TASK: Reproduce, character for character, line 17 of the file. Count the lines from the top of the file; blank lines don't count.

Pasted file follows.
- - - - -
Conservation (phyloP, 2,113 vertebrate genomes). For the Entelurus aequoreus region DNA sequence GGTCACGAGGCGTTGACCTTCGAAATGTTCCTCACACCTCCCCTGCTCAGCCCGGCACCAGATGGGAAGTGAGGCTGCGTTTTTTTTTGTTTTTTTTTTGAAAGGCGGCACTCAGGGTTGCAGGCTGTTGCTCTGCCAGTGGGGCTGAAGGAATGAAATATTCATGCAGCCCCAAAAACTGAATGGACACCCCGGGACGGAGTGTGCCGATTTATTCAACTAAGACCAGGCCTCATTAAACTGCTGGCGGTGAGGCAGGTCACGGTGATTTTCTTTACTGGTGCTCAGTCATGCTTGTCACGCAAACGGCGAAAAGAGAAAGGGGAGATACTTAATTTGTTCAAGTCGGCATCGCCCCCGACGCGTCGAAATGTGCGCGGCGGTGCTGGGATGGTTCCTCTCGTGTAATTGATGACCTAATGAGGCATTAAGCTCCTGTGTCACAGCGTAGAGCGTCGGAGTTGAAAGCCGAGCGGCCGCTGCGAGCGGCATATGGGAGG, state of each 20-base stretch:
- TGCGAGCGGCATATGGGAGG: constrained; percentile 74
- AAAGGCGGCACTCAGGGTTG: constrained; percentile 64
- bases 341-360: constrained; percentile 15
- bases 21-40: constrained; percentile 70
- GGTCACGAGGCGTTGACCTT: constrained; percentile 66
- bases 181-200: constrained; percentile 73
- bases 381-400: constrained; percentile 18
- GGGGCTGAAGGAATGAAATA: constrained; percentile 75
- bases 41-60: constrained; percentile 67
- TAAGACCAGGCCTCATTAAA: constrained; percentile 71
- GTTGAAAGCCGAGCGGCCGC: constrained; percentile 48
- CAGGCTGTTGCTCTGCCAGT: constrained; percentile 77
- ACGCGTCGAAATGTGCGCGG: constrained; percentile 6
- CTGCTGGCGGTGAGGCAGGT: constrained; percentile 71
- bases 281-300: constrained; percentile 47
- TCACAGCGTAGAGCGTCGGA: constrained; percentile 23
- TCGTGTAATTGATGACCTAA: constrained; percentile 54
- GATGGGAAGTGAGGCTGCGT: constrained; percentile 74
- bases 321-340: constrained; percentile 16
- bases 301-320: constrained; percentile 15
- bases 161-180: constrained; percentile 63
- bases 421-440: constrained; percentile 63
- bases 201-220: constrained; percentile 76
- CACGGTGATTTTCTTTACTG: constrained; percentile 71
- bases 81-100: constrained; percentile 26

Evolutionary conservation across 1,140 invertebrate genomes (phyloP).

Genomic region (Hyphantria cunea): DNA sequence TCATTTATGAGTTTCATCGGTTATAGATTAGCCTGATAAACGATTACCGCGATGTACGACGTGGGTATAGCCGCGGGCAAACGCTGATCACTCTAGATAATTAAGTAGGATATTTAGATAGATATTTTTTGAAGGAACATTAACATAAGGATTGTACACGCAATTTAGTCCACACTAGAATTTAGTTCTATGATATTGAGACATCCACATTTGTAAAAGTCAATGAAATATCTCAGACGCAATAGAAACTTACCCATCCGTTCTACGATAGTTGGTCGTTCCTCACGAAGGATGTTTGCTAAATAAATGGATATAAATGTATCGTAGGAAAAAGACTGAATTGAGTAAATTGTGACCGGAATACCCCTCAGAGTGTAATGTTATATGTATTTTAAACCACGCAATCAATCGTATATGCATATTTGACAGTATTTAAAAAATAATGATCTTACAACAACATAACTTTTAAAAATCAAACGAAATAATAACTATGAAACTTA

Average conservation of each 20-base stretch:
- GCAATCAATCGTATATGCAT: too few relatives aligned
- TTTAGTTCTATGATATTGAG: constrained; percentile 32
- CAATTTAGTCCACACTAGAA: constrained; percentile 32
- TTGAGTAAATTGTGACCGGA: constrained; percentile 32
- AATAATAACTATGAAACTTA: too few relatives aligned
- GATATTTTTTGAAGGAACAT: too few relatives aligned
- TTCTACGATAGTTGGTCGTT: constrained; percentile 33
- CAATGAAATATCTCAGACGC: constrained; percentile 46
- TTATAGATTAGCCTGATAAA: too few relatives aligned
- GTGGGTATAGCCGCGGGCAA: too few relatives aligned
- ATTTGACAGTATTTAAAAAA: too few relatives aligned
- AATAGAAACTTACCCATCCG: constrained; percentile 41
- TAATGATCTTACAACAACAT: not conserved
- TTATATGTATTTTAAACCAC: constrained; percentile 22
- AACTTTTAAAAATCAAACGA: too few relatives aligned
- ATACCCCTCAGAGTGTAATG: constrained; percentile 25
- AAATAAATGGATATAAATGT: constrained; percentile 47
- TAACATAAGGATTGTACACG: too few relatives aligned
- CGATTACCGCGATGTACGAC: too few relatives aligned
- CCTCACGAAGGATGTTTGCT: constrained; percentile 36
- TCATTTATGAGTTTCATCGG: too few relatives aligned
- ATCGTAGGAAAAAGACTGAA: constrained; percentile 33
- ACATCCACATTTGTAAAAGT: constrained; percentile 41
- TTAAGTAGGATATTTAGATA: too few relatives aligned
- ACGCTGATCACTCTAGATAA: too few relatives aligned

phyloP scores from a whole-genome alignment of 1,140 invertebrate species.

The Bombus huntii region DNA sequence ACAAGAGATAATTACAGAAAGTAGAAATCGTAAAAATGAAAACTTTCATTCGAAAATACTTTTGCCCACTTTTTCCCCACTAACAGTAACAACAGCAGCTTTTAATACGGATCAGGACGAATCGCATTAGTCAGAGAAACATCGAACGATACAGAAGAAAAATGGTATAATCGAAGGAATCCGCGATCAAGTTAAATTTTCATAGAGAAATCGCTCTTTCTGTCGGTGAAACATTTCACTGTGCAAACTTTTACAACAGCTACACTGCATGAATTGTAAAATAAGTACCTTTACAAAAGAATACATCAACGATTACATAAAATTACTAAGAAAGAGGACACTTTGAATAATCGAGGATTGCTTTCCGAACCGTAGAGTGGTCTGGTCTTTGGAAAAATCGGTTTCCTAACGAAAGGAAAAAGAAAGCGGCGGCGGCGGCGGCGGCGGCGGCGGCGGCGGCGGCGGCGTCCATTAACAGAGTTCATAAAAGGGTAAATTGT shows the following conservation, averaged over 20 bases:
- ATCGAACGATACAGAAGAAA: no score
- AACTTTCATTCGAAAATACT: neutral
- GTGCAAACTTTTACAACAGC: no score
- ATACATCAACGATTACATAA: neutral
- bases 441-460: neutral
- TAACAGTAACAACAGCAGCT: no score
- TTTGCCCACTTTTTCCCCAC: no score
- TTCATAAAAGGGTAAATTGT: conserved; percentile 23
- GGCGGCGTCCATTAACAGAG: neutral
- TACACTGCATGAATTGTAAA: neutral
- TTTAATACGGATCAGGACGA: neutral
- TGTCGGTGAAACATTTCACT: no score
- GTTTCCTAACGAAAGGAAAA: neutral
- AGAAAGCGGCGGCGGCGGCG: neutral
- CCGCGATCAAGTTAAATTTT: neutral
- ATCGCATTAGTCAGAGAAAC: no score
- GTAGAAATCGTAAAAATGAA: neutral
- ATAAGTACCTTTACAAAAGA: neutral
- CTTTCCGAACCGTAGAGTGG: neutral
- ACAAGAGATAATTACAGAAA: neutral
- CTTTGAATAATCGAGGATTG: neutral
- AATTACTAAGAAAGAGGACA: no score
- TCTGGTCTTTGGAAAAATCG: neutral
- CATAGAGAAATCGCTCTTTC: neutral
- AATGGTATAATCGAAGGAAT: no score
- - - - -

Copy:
- TCACAGCGTAGAGCGTCGGA: constrained; percentile 23